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Immanuel

Pastor Robin Fish

Christmas Eve
Shaped by the Cross Lutheran Church  
Laurie, MO


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Mon, Dec 24, 2012 

Isaiah 7:14

"Therefore the Lord Himself will give you a sign: Behold, a virgin will be with child and bear a son, and she will call His name Immanuel."

Immanuel

My Brothers and Sisters in Christ:

We tremble on the brink of Christmas as we worship together tonight.  The day which has scrambled our calendars and changed our lives so much in these last few weeks is finally upon us.  Just a couple hours to go.  Every year people ask themselves why they do it.  Is it worth all the hustle and hubbub and upheaval and busy-ness?  Very few people really stop to answer the question.  They just live through it and forget about it until next year when Christmas throws their lives into a turmoil again.

Christmas really has changed our lives.  It has changed our lives in ways that we don̓t often stop to consider.  The modern idea of personality flows out of Christmas, and out of that One singular Person.  The concept of human rights originated in the value of the individual found only in the grace of God which we know because of that Person.  He has thrown every life in the world into a turmoil.  We no longer know slavery in America because of Him, whose birth we will celebrate tomorrow.  We are no longer ciphers and pawns, but individuals of dignity and importance because of Him and what He has done in the world through His people.  Sadly, we note that we are allowing ourselves to become statistics again, quickly slipping into classes and being counted only as "pawns" again as our society fights to reject the Babe of Bethlehem - and all that He stands for - and all that He is.  Our name of Advent for tonight is "Immanuel"

King Ahaz, a wicked king in Judah, was frightened by all that he saw in the politics of his day.  The northern kingdom, Israel, had made a pact with Syria to go and plunder the southern kingdom of Judah.  But God sent the Prophet Isaiah to comfort Ahaz and Judah and to assure them all that there would be no such attack.  King Ahaz refused to believe the prophet, so God invited Ahaz to ask for a sign to prove that this comfort was from God and that it was to be believed.  The sign could be anything - as deep as sheol or as high as heaven.

Ahaz pretended humility and piety and refused to ask for a sign - "Oh, I couldn't put the Lord to the test!" - so God Himself appointed the sign, Behold, a virgin will be with child and bear a son, and she will call His name Immanuel.  The sign of the goodwill and blessing of God was not for Ahaz alone.  It was for all of God's people.  It was the sign of the Messiah - that God would be born as a man to live among His people.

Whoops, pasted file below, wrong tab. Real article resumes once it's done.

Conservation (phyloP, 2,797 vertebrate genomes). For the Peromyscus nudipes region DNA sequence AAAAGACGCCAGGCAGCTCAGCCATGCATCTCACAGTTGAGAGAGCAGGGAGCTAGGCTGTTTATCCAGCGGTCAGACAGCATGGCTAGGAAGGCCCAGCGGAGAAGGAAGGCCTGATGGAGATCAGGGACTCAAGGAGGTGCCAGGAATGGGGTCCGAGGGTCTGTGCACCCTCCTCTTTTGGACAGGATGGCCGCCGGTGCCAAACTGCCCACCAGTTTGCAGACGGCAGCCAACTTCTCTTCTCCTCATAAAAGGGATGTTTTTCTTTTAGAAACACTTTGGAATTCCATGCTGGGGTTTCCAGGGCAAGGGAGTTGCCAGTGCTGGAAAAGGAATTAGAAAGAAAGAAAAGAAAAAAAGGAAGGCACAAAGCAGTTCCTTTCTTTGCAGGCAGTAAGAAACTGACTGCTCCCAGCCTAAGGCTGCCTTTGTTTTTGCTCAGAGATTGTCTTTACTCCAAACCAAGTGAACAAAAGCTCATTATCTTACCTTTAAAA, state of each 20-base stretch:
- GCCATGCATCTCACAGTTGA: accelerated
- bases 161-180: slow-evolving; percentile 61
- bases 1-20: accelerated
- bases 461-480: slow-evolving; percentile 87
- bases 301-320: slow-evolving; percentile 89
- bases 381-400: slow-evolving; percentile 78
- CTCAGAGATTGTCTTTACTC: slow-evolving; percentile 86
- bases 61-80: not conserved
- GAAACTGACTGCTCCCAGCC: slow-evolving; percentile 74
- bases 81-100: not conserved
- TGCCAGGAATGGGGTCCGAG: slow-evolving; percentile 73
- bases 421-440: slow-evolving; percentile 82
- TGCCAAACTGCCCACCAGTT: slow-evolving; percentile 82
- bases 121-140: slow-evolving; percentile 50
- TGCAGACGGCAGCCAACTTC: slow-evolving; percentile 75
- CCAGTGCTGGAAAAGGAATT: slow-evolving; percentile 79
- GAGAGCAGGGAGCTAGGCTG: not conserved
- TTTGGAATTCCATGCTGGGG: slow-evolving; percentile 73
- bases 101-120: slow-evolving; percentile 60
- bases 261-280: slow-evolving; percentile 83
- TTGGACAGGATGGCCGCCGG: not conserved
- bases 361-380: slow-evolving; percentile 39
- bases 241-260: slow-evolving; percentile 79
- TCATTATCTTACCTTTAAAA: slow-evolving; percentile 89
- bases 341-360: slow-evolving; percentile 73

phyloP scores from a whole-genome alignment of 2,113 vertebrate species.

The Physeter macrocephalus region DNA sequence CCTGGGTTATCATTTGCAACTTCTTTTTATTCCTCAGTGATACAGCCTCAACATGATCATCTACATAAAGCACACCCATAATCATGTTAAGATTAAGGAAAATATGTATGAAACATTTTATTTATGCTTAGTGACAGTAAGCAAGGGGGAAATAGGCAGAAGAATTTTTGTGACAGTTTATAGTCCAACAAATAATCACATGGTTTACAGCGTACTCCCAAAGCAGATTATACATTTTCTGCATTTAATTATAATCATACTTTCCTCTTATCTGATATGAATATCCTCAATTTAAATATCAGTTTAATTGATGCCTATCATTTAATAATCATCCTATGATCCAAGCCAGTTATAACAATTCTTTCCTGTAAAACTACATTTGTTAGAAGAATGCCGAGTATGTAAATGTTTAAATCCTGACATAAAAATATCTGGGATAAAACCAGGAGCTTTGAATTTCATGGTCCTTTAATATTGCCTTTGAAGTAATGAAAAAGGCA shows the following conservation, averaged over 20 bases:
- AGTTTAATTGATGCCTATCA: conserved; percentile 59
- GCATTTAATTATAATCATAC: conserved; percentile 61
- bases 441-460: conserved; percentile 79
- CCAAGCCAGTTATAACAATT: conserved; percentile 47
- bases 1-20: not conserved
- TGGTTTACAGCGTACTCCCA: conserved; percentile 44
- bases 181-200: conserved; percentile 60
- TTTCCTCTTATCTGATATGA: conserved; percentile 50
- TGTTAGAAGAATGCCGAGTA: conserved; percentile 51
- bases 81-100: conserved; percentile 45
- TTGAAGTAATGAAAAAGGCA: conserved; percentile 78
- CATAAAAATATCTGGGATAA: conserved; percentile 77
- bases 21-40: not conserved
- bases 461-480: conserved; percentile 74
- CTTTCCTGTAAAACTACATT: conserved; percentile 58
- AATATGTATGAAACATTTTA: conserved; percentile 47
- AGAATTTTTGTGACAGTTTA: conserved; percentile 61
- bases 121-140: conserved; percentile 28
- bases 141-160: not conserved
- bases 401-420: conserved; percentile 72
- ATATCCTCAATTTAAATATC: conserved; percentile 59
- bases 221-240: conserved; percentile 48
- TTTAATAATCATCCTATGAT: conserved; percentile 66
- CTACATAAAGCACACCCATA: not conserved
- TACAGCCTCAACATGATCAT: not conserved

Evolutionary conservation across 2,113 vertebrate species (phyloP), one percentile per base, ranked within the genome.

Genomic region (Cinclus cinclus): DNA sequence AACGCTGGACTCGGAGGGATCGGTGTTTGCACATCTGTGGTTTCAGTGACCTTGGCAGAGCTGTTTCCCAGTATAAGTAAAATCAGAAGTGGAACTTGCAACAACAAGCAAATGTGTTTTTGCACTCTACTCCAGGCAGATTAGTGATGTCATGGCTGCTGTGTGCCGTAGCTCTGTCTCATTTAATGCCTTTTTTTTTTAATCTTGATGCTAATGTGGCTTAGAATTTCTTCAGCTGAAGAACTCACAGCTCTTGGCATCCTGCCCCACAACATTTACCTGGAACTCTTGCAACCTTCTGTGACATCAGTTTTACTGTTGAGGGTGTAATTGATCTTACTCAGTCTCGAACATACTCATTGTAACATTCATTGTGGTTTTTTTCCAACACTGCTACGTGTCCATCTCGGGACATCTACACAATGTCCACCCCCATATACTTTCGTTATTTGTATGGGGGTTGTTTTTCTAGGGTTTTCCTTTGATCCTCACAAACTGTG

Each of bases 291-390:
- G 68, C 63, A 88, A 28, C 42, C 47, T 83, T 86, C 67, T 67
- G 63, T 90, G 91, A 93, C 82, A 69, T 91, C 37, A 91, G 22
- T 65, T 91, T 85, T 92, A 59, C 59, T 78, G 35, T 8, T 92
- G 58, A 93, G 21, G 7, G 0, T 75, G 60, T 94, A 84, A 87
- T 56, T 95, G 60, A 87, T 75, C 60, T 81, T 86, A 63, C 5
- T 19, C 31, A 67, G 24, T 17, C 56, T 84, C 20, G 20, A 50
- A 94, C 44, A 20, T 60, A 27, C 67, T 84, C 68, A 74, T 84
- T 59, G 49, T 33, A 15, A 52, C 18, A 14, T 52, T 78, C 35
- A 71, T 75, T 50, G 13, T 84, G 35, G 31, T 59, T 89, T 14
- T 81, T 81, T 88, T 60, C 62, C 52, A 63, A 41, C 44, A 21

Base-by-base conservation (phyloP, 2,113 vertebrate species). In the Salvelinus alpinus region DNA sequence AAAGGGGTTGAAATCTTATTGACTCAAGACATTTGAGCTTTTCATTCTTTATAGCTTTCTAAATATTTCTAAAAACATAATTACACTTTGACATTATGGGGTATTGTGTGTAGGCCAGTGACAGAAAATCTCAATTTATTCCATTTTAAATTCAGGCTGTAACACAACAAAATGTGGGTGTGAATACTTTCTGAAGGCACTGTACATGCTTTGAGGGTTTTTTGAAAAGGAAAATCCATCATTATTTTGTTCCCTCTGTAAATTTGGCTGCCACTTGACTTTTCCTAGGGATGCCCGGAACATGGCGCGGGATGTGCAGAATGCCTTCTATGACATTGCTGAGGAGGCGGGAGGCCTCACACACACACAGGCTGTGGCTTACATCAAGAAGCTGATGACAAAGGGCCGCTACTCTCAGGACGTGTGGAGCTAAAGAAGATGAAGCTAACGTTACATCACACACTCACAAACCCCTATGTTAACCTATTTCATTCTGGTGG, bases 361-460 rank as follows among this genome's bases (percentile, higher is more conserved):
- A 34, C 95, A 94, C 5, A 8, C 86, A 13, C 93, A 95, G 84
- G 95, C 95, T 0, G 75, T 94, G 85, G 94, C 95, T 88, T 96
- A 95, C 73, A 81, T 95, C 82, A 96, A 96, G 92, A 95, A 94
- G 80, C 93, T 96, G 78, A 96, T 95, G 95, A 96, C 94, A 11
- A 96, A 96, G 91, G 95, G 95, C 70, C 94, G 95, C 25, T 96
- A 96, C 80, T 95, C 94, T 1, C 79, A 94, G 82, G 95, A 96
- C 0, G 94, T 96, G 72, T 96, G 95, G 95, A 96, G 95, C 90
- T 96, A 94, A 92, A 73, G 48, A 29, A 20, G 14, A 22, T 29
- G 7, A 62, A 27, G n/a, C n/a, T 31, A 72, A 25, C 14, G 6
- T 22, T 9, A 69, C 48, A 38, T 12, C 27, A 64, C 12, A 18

The name "Immanuel" means "God with us." We learn that fact from Matthew̓s gospel.  He translates it for us so that we can understand how a child named Jesus would be the fulfillment of a prophecy which says He would be called "Immanuel".  The name Jesus means "The Lord is Savior." In His birth, because he was the Son of God, Jesus became Immanuel.  He was God Himself living among us.

He still is God with us, for He promised that He would be with us always, and that wherever two or three are gathered together in [His] name, He would be present in our midst.  But most clearly in His life among men before His crucifixion, Jesus was God living and walking among His people.

Jesus robbed of respectability forever the idea that God was somewhere "up there" and detached from our existence.  Now God was among us.  God wore human flesh and blood and lived as we must live, in the same world in which we live, the same sort of life we live.  He ate, He slept, He loved, He cried.  He understood human life not as an dispassionate observer on the cosmic plane, but as a fellow participant.  He lived it.

Now we know that God can sympathize.  Now we can see that God understands.  There are two words in Greek for knowing.  One means I have learned it, the other means I have experienced it.  Now, in Christ, God has tasted all that it is to be human - except He has not sinned.  So when we pray in our sorrow, in our pains, in our oh-so-human troubles, God knows what it is all about.  We can no longer pretend that God just doesn't get it.  He has been one of us - still is.  He understands.  He sympathizes.